Northwest Missouri’s congressional delegation is split over its response to President Donald Trump’s call for $2,000 stimulus checks, while at least two of the Republicans believe Congress should override a defense spending veto and force the bill into law without the president’s signature.
Missouri Republican Sen. Josh Hawley said he won’t consent to a vote on the override measure unless the Senate votes on $2,000 stimulus checks, a measure the U.S. House of Representatives passed Monday despite a “no” vote from Republican Rep. Sam Graves.
“I will not consent to a vote on a bad defense bill, which should stay vetoed, unless the Senate votes on $2,000 COVID-19 relief for working families,” Hawley posted on Twitter Monday.
A representative from Hawley’s office directed News-Press NOW to Hawley’s Twitter feed when asked about the stimulus bill, defense bill and related matters. On Monday morning, Hawley tweeted that Americans “deserve” $2,000 in stimulus funds.
A spokesperson for Missouri’s other Republican senator, Roy Blunt, said Blunt doesn’t support the $2,000 stimulus check bill, called the “CASH Act,” as currently written.
“Sen. Blunt believes financial relief should be targeted toward people who have lost their jobs or lost income because of the pandemic,” the spokesperson wrote in an email. “He does not support a blanket increase in direct payments that does not take those factors into account.”
A majority of senators, including at least four Republicans, appear to support the CASH Act, but more than just a simple majority is generally needed to pass a bill in the Senate. One procedural hurdle, called cloture, requires 60 votes.
Sen. Bernie Sanders, I-Vermont, attempted to pass the $2,000 checks by unanimous consent of the other senators. Senate Majority Leader Mitch McConnell, R-Kentucky, objected.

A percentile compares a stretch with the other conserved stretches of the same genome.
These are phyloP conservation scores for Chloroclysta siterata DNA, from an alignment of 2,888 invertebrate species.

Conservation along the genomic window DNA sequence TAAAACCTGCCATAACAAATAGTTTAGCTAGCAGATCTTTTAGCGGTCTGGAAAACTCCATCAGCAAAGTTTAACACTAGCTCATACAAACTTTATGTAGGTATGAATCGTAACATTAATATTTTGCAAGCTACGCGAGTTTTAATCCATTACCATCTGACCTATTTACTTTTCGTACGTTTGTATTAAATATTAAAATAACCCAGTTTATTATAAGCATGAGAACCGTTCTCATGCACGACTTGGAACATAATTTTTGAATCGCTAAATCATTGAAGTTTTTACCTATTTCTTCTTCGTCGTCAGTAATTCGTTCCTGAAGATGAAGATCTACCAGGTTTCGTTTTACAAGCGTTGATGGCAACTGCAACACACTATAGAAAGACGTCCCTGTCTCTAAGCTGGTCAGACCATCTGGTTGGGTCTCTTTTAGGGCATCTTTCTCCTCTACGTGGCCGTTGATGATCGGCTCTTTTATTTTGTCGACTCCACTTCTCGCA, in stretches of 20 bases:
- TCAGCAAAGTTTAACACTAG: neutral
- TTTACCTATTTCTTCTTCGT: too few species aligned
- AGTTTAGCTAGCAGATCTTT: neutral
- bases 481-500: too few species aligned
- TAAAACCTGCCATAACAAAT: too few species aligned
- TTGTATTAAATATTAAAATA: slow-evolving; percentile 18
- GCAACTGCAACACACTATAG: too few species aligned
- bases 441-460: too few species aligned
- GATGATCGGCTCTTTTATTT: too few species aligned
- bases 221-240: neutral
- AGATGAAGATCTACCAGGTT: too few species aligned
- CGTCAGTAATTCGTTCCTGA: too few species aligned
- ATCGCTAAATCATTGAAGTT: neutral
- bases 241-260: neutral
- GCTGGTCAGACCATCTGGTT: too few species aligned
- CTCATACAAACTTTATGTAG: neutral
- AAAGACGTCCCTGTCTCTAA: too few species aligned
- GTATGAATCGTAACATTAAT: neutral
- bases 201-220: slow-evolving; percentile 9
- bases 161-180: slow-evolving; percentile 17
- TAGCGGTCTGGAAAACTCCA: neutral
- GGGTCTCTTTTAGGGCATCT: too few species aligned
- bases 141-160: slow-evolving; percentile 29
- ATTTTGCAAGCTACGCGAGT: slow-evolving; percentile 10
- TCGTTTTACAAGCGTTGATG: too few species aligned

McConnell indicated that the Senate will consider an override of Trump’s veto on Wednesday, though it’s unclear if that will change based on Hawley’s stated objection. A member of Blunt’s office told News-Press NOW that he will support the veto override.
“I don’t believe our American troops and military families should be used as a bargaining chip,” Graves, who voted for the veto override in the House, said. “The National Defense Authorization Act is crucial for our military and St. Joseph, specifically. The airmen of the 139th and Rosecrans Air National Guard Base are dependent on the NDAA, as is the safety and defense of our nation.”
Trump vetoed the NDAA because he wanted social media reform included in the bill and because he objected to the bill’s requirement that military bases named after Confederate figures be changed.
“I fully agree ... big tech needs to be held accountable,” Graves said.
More than 40 Republicans voted for the CASH Act in the House, though Graves joined more than 100 of his Republican colleagues in voting against the bill.
“President Trump and the American people sent a clear message to Congress: cut the pork and invest in Americans instead. The bill, that Speaker Nancy Pelosi proposed, didn’t cut any wasteful spending on foreign aid at all,” Graves said in a statement.